Delivering key information in short videos over cell phones

CCFM plans to launch the program by capitalizing on the fact that firefighters are very tight communities. He explains that they will leverage this closeness: “They live together, they eat together, they work together, they go out on calls, they come back to the station. It helps if educational information comes from people within those communities. We want to find folk within the fire system, broaden that network, and record them telling their stories with images of nature and ticks interspersed in their interviews. We plan to get signage and other tools into the hands of firefighters.” His program will answer all these questions and more in simple, digestible, small chunks of information that will be easily accessible on firefighters’ phones.

Their idea is to create short videos in the 1-2-minute range in keeping with how people’s attention spans work these days. Dr. Schweig’s team at CCFM has already written and recorded scripts and these are all on their clinic’s Instagram with a curated playlist of tick awareness posts through last spring. In the next phase, they are working to create professional, engaging short videos with narration featuring images and interviews of firefighters. In addition, they have one key differentiator, which adds an exciting twist to this program.

Check for Ticks sign“We are working to coordinate with wireless network carriers. They have command centers and know who is where because of geolocation. We could potentially use wireless push notifications to tee up key messaging when firefighters are out on a big wildfire, for example, and send out relevant information at the time they need it, in the location they need it, with appropriate links and timely education.” This would be a more contemporary approach. But they would also lean on more traditional collateral like getting signs up in the fire departments to remind people to check for ticks.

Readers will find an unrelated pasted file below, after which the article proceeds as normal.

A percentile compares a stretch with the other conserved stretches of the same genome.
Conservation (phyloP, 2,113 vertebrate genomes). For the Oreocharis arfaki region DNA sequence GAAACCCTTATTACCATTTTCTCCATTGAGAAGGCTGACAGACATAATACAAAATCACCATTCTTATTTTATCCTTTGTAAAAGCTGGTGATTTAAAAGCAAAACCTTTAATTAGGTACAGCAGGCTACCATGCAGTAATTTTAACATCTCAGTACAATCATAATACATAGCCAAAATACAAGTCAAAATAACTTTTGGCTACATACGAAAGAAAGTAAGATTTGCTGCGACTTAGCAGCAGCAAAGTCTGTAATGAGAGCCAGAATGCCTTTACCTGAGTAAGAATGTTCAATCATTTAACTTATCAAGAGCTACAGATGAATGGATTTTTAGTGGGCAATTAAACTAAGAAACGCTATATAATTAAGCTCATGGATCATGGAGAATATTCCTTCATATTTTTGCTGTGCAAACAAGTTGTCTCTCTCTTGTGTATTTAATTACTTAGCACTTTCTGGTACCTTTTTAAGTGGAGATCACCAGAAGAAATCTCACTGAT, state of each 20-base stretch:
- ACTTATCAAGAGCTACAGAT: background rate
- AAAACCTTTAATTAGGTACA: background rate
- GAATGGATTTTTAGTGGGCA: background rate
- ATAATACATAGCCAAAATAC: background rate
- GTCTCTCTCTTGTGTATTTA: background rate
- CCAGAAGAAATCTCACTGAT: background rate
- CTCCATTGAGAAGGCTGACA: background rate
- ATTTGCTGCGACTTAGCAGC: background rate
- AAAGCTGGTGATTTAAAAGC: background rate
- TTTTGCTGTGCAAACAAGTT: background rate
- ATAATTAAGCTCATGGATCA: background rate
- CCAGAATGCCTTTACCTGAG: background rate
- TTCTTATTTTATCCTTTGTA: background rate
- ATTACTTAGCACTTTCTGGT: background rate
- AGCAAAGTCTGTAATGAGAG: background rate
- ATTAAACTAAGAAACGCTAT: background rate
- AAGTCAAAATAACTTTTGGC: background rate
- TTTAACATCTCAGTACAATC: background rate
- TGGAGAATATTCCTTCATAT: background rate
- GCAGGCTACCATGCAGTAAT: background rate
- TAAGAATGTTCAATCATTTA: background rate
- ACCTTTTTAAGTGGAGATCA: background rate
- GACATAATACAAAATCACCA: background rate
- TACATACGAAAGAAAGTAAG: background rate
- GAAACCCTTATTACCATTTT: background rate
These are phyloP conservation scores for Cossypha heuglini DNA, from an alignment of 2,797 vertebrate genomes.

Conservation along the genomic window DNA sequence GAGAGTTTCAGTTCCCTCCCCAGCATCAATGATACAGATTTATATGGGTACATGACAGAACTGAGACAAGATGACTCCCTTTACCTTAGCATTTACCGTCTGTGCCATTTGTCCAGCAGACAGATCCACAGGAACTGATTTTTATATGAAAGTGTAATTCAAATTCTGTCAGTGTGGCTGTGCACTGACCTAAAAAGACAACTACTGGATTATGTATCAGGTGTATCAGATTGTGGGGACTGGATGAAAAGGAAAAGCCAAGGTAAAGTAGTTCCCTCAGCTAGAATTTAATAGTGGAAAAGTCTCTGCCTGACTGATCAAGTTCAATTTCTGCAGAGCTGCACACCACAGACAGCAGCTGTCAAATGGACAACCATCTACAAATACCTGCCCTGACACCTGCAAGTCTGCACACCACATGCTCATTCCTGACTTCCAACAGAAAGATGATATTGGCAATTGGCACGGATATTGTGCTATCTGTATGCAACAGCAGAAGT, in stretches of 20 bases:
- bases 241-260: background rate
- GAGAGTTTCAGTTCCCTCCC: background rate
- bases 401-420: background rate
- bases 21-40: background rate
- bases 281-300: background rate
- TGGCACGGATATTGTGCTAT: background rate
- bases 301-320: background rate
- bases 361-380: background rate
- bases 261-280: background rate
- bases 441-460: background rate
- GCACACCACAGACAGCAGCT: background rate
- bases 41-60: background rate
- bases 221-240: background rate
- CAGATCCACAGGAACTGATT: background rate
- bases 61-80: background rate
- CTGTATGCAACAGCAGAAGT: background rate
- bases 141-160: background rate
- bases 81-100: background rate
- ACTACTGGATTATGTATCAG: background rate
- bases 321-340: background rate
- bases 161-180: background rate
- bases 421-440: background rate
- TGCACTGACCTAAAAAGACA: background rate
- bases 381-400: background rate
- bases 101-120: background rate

Additional funding is needed to reach over 30,000 personnel

The numbers in California alone are compelling: the California Professional Firefighters Association represents more than 30,000 professional firefighters who get paid to be firefighters, but then there are also a huge number of volunteer firefighters throughout the state who jump in to serve in crises. In addition, the US Forest Service employs wildland firefighters, and Schweig estimates this could be somewhere between 4,000 and 5,000 personnel. In addition to these agencies, there is also Cal Fire, so there’s a mix of many different firefighter organizations that he would like to target. All he needs now is additional funding beyond the initial seed funding provided by BAL.

“We’re hoping to get enough funding to enable us to push forward with our plan. There are two or three main critical time points annually to consider when we want to connect and educate firefighters about Lyme disease: spring, which is when the nymphal ticks emerge looking for a blood meal, and then in July/August as the west coast wildfire season kicks off in earnest, usually wrapping up by Thanksgiving.”